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Culinary training program serving up tasty results for Oklahoma students and school nutrition professionals

Although Nancy Sitler, child nutrition director for Sapulpa Public Schools, thought she and her staff were providing solid meal service in the six kitchens across the district, she was nervous about inviting an outside chef consultant to review operations.

“I was actually scared to death to have the one-on-one consultation,” she said.

Despite the nerves, Sitler turned to Cooking for Kids, an innovative, statewide initiative offering low- to no-cost culinary training to child nutrition professionals.

“I guess I shouldn’t have worried because Chef Callie [Fowler] was great,” Sitler said. “She made some suggestions on a few minor improvements for preparation procedures, but her main emphasis was helping us to sell our program, which is one area where I knew we needed help.”

The one-on-one chef consultations are the newest addition to Cooking for Kids’ menu of training options for Oklahoma schools.

“We know that each school district has unique needs, so just to do skill development training, one-size-fits all, is only good up to a point,” said Deana Hildebrand, project director, associate professor, nutritional sciences, and Extension nutrition specialist at Oklahoma State University.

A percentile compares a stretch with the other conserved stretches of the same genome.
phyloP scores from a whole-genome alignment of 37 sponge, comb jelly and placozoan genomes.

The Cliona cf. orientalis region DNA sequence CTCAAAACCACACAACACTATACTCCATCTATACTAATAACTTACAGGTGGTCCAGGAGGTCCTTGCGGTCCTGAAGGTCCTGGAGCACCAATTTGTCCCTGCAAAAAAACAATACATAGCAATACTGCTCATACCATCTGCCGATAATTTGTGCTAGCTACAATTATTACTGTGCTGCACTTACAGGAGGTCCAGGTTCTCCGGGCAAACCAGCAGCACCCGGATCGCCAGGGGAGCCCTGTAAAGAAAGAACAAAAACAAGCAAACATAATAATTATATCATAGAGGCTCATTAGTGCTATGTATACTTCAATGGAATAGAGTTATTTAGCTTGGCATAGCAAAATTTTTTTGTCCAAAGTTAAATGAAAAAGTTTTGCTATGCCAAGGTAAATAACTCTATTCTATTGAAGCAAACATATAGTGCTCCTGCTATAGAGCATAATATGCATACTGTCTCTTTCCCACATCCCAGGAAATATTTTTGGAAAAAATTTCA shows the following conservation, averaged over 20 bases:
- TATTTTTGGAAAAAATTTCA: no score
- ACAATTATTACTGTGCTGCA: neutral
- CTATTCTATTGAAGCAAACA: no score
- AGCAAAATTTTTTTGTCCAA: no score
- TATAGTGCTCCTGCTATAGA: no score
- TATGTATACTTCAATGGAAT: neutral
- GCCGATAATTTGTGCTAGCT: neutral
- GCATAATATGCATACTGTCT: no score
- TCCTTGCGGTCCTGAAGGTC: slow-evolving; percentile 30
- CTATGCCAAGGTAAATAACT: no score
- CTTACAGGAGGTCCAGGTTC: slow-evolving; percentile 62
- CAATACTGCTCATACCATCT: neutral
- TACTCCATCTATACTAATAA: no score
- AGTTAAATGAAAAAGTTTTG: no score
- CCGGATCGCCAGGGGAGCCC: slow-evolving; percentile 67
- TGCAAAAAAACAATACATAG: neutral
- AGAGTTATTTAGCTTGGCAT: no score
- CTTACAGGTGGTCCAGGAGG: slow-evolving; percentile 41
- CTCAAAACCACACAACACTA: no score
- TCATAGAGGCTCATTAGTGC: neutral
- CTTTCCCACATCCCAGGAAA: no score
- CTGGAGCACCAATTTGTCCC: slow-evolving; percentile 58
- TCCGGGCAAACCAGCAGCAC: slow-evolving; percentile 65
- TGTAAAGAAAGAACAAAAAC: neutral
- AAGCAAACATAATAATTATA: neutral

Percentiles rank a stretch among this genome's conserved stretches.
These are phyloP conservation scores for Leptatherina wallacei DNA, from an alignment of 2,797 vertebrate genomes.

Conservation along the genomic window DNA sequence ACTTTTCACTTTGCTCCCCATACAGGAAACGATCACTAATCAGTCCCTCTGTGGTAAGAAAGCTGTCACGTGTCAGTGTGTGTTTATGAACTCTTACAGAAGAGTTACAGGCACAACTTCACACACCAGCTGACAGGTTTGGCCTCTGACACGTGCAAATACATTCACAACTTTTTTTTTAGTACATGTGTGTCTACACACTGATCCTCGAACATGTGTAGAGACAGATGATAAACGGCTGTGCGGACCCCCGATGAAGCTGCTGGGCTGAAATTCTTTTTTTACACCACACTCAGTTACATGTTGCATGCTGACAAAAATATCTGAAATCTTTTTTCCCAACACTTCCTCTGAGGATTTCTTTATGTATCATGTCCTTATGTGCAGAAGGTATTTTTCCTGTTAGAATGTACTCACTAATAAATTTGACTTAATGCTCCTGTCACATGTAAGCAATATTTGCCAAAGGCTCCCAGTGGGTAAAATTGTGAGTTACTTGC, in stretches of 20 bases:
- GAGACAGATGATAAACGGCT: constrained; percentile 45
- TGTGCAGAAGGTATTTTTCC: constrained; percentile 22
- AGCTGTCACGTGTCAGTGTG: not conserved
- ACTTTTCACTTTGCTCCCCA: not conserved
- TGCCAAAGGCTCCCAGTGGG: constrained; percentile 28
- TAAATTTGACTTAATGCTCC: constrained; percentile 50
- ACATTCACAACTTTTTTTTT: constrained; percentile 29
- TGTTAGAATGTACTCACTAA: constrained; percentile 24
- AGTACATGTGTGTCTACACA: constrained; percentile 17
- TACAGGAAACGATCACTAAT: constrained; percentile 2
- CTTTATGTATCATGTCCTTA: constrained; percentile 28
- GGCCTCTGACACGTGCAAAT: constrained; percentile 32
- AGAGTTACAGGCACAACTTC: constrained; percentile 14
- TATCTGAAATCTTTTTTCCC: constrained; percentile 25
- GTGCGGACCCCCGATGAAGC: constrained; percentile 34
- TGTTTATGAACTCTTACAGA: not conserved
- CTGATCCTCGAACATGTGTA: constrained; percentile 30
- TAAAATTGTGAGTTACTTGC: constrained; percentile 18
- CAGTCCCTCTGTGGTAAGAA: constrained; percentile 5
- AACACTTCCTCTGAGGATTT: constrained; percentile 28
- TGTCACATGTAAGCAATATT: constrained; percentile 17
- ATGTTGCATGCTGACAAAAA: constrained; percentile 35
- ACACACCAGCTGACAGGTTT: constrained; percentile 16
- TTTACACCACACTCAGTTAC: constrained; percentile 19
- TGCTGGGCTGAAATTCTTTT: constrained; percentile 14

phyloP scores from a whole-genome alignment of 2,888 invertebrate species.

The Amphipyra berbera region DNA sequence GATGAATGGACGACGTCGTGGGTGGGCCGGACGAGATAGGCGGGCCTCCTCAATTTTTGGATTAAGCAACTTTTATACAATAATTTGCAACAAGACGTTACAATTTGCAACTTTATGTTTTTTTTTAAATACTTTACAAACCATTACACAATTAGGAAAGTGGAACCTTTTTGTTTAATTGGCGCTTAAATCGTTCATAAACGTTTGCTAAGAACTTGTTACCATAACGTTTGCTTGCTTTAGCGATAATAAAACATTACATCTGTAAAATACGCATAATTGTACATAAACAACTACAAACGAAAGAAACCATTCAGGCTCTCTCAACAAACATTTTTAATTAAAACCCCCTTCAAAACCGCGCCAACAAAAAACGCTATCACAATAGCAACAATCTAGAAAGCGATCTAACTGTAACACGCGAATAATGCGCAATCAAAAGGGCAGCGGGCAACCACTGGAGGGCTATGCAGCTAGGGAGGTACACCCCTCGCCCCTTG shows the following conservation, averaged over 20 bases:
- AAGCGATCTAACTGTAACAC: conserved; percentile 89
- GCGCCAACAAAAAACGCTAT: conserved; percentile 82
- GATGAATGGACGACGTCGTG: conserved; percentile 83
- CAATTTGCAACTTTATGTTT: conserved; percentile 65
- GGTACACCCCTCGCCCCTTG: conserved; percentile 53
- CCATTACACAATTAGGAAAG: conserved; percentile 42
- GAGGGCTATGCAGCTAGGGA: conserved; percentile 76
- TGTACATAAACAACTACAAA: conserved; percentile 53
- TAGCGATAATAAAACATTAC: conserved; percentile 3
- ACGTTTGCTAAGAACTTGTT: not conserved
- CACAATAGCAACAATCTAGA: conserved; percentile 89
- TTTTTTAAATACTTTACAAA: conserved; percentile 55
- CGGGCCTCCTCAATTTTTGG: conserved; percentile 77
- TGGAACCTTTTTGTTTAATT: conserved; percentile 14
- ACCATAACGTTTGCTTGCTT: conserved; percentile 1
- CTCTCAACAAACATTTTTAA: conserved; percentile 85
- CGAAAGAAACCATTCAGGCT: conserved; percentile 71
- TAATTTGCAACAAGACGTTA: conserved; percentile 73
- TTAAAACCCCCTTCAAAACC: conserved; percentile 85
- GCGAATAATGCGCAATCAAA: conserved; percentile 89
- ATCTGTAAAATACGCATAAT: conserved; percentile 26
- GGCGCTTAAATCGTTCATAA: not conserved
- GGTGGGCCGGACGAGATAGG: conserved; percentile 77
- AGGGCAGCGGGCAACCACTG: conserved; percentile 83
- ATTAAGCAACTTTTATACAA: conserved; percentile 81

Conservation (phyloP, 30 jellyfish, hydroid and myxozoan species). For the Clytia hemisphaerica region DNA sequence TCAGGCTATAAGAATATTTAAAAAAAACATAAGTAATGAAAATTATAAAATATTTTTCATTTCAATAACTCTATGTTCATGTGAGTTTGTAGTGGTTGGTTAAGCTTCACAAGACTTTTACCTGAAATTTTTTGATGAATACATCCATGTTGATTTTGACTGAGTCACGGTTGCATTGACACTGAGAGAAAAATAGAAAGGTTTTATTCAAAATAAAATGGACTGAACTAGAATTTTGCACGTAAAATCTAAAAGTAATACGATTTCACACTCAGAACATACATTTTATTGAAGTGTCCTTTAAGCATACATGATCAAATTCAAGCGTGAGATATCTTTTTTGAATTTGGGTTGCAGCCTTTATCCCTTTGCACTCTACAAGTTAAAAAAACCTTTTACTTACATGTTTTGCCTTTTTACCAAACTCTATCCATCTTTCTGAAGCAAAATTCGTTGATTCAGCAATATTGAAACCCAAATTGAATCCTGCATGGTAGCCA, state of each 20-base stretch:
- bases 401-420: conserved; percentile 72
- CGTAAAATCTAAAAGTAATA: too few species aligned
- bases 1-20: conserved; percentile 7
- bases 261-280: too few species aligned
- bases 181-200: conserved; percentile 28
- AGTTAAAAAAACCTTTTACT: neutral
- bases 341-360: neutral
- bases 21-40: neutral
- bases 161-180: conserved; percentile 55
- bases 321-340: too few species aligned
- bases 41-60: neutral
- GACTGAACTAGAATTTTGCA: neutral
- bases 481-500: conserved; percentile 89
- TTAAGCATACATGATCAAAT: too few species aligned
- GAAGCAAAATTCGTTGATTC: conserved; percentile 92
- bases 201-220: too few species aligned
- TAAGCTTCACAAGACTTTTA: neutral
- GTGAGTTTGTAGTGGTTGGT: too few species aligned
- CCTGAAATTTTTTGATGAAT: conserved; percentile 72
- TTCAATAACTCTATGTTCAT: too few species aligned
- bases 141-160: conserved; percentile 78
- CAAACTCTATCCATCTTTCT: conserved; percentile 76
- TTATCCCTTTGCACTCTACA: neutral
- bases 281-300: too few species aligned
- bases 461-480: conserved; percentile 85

Each year for the next three years, Cooking for Kids chefs will work directly with 25 schools by assisting with needs assessments; identifying goals, areas of development and potential barriers; and providing food service operations and culinary arts expertise.

The goal? To enhance the overall meal service experience – both for students and school nutrition professionals.

The consultations are free but schools must apply for the assistance, which lasts for about 12 months.

Though its early yet in the first round of consults, equipment, staffing and time management have emerged as major challenges for schools.

“Many people have multiple jobs within our kitchens. It’s looking at how to best utilize one’s time to get things done and making sure we’re not sacrificing the quality of the food for budget or equipment. Every school has child nutrition employees who need help with their skill set,” said Fowler.

Interestingly, Fowler, who also has been the executive chef for child nutrition for Union Public Schools for two years, believes the ambitious effort is transforming the food kids eat at school as well as the individuals who are preparing that food.

With its aggressive push for more scratch cooking and an increase in fresh fruits and vegetables, Cooking for Kids is encouraging child nutrition professionals to move from serving highly processed foods to preparing amazing food kids need and want to eat.

“Cooking for Kids has been this great springboard for these individuals, giving them not only life skills, but also providing an outlet for child nutrition to shine,” Fowler said. “I feel like Cooking for Kids definitely shines the spotlight on what these extraordinary individuals are doing and the impacts they’re making on these kids.”

In the third year of a five-year partnership between the OSU College of Human Sciences, Oklahoma Cooperative Extension Service and Oklahoma State Department of Education, Cooking for Kids is funded by a grant from the U.S. Department of Agriculture. The program is free and open to participating schools.